Turner: In 2016, I have to be given a pretty strong reason — Drake or Nicki — to listen to a rap song remix, and though I love seeing old-guard Southern dudes (Yo Gotti and 2 Chainz) still getting them checks, this remix isn’t doing enough to encourage multiple listens. Belly feels like a nonentity, and no matter how much I ride for The Weeknd’s solo work, I’m not too big on him just throwing away perfectly good hooks to rap songs. If The Weeknd gets Drake to hop on it, then maybe I’ll give it another go.
Soccer Mommy, “Grown”
Aaron: This is so plainly beautiful and well-written that it sneaks up on you — just a simply told history of the narrator’s unrequited teen love for a boy who’s a worrisome, vexing loner. As she moves from the back porch of a party to the day after graduation when the kid moves away, New York singer-guitarist Sophie Allison, a.k.a. Soccer Mommy, balances sympathy and judgment, wondering why, why, why as her guitar quietly sparks and jangles. But toward the end, she turns her thoughts inward — no longer asking what’s wrong with him, but examining her own desires and telling herself that she should let go. The melody lets go too, and it’s so bright and forceful that you can’t help but feel optimistic.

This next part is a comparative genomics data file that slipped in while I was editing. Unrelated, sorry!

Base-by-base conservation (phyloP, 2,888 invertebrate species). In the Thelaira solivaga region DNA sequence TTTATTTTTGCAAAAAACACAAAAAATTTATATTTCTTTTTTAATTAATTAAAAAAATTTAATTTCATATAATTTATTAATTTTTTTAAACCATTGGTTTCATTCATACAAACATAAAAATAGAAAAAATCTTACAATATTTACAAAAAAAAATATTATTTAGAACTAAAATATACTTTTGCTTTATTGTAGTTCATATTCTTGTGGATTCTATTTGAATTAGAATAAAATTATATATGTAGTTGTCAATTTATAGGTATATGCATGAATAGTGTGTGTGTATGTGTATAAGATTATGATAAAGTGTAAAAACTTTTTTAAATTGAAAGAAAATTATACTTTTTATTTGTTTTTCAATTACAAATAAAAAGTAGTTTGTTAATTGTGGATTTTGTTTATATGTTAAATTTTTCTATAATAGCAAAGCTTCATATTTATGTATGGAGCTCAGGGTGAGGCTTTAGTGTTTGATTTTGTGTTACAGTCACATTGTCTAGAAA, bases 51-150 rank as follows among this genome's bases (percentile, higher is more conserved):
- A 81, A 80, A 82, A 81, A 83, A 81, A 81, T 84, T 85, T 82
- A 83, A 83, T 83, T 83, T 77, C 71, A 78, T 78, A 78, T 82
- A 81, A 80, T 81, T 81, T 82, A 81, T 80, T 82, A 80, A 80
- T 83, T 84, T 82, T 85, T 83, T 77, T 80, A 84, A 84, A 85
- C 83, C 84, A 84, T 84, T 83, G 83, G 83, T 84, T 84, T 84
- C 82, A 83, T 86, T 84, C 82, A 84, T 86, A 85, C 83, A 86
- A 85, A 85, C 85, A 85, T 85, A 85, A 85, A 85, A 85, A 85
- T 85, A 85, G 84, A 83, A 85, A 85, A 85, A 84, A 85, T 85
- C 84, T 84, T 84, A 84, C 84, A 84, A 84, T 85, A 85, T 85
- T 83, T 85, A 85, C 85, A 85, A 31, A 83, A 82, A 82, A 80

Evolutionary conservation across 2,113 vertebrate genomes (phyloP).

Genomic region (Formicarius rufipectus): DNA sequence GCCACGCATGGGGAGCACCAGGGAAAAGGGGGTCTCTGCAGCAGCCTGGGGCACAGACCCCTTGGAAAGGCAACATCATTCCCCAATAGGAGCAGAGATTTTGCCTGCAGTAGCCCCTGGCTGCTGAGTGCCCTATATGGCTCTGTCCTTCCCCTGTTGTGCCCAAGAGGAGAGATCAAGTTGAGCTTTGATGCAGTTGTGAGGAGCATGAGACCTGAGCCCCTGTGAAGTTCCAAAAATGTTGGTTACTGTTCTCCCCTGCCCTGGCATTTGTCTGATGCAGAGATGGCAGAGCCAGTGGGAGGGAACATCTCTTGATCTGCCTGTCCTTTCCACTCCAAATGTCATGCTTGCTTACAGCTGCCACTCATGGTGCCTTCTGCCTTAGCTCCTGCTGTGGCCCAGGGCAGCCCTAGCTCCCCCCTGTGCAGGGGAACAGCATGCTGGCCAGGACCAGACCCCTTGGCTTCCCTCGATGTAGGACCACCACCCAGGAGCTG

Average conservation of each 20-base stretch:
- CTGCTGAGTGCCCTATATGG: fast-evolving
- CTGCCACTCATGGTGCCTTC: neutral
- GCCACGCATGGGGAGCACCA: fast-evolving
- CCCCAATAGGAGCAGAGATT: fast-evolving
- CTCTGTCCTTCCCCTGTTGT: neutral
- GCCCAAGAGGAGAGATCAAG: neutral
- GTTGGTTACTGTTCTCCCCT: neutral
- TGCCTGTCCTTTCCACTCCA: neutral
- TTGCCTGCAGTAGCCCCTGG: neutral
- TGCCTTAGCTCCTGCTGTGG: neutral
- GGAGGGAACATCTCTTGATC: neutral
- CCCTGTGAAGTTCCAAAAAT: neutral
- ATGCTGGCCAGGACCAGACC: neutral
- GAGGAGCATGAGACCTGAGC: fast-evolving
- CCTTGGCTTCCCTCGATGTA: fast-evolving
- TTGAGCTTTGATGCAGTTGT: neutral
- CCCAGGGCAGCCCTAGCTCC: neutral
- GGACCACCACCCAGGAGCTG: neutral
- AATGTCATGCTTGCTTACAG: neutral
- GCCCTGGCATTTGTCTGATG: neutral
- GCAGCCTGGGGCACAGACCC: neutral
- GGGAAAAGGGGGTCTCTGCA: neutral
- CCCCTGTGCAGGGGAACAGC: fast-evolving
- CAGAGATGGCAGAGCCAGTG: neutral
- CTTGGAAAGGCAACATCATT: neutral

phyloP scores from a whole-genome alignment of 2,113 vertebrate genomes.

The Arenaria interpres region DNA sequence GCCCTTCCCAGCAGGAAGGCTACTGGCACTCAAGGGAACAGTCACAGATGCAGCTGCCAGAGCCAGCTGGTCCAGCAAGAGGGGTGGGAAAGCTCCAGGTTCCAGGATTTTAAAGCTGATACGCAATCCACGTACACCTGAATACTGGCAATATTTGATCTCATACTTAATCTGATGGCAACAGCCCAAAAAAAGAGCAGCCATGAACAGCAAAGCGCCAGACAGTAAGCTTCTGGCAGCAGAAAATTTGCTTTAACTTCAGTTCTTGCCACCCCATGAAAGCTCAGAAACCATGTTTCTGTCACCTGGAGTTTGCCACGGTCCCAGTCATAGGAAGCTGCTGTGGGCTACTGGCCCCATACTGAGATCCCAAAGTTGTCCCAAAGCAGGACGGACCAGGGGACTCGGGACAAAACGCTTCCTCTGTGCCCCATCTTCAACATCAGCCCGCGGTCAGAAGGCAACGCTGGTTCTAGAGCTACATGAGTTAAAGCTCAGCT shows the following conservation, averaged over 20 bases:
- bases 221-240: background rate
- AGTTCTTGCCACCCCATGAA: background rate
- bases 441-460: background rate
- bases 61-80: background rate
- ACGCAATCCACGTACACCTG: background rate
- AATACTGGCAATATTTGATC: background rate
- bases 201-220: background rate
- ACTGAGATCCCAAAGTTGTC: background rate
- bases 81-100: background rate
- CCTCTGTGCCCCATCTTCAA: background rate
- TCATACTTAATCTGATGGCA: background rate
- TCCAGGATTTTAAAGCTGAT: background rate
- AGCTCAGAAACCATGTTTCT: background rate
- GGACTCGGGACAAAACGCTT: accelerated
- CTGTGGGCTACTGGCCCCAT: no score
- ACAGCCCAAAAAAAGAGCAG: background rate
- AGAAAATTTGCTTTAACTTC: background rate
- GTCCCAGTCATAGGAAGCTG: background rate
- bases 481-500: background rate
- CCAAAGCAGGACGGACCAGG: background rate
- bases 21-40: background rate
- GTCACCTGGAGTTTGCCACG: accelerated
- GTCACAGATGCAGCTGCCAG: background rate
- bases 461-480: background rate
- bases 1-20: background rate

Vozick-Levinson: This song has one of my favorite choruses of the year — she sings it right on the line between “grown” and “groan,” getting an entire young adulthood’s worth of mixed feelings into one word. I love the subtle emotional gradient of the verses, too, like Charles. When the narrator asks, “Will we still know each other when we’re both grown?” in the final lines, you know the answer is no. Soccer Mommy’s album is out on Orchid Tapes, the same label that’s given us cult classics like Alex G’s DSU and Foxes in Fiction’s Ontario Gothic in recent years. No wonder it’s great.